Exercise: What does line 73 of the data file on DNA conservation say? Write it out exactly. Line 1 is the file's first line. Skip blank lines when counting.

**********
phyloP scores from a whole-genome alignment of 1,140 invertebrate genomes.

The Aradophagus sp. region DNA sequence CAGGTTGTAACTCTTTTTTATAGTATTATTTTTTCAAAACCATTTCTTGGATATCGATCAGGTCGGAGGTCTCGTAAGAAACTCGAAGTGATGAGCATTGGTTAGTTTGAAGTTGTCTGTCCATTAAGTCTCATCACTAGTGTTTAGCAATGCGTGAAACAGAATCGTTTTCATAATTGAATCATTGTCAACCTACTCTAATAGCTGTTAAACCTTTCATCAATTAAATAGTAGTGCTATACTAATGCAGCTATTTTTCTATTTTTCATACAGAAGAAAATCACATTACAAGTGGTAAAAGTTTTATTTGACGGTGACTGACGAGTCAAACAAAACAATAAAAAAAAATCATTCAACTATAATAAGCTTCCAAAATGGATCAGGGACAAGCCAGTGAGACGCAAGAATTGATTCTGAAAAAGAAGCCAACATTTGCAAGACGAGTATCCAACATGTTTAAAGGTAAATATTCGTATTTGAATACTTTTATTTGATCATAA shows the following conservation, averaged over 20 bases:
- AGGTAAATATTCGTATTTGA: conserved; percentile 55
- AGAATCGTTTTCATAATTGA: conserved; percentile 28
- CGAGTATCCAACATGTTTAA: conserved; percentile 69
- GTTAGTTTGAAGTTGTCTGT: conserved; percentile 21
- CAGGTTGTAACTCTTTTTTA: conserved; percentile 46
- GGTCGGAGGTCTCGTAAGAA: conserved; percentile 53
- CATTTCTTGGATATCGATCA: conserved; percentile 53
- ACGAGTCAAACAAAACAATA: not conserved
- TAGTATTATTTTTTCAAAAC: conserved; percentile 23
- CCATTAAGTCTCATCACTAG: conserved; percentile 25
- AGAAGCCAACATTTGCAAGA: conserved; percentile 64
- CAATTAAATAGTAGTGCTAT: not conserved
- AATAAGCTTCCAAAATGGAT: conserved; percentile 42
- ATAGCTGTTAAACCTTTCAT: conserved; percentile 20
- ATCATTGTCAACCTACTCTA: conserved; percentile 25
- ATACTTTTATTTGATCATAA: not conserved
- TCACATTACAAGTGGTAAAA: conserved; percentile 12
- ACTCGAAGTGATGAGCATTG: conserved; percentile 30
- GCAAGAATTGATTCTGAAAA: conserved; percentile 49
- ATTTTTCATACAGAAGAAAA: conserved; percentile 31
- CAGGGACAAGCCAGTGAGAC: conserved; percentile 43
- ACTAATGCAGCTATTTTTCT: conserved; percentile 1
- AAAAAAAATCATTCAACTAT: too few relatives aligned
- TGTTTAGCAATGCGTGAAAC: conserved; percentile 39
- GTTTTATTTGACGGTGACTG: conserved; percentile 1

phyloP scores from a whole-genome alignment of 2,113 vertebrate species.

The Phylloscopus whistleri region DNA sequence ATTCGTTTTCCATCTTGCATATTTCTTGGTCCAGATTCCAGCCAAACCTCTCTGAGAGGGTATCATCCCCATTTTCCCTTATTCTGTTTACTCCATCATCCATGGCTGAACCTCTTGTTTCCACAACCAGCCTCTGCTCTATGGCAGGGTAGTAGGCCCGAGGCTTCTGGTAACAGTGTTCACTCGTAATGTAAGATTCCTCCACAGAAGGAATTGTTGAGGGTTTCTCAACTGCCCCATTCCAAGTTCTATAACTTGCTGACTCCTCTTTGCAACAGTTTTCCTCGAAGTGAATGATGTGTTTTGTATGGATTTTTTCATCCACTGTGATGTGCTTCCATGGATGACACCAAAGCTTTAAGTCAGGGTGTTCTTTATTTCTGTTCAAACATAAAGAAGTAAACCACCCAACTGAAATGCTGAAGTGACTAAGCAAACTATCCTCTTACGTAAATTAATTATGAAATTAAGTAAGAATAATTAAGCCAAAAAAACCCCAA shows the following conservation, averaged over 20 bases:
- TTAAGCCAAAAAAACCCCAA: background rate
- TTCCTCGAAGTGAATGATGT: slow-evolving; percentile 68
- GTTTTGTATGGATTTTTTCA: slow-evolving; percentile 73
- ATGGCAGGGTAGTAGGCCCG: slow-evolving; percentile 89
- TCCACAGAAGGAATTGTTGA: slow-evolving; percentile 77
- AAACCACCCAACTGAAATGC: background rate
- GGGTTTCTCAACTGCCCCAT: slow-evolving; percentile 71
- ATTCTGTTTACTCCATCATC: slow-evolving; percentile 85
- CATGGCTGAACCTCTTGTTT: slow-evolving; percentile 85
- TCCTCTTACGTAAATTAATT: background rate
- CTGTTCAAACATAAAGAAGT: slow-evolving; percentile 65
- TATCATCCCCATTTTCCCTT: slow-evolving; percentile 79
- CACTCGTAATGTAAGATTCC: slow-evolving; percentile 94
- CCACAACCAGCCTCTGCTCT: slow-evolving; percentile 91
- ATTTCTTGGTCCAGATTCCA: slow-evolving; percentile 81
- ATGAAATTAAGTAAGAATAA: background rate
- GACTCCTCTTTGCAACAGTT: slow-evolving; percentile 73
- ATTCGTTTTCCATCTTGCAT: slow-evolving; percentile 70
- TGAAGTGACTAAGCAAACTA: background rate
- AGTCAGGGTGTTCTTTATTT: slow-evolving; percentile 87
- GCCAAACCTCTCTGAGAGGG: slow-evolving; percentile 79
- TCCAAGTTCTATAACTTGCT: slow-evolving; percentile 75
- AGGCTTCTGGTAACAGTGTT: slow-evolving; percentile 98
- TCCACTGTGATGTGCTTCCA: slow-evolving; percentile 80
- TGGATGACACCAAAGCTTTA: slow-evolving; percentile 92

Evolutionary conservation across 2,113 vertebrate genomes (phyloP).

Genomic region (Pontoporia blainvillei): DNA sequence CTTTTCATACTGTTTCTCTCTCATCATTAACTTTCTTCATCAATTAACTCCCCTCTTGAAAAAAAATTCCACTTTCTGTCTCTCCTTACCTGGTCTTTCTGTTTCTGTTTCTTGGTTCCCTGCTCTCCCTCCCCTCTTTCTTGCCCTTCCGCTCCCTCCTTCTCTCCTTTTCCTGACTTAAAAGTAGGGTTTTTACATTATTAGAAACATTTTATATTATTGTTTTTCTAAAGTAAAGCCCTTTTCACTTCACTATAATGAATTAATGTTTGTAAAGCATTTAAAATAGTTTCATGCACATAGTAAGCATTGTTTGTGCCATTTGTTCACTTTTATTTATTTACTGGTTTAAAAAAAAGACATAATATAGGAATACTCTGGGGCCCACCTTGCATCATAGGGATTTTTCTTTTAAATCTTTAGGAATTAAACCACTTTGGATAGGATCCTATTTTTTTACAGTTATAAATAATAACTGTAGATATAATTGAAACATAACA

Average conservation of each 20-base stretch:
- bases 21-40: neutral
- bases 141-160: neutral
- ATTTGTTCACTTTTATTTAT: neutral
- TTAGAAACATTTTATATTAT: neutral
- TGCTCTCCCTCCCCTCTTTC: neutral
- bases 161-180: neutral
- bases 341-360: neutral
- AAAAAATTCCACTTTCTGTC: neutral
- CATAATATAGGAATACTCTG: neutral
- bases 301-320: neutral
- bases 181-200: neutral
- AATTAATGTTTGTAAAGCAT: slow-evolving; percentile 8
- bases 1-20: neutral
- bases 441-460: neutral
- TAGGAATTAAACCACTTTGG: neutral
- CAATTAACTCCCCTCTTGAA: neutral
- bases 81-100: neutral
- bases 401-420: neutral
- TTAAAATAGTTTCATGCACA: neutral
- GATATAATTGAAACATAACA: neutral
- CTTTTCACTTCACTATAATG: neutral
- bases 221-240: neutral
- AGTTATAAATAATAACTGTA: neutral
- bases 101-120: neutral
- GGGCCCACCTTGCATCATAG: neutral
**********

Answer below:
- CAATTAACTCCCCTCTTGAA: neutral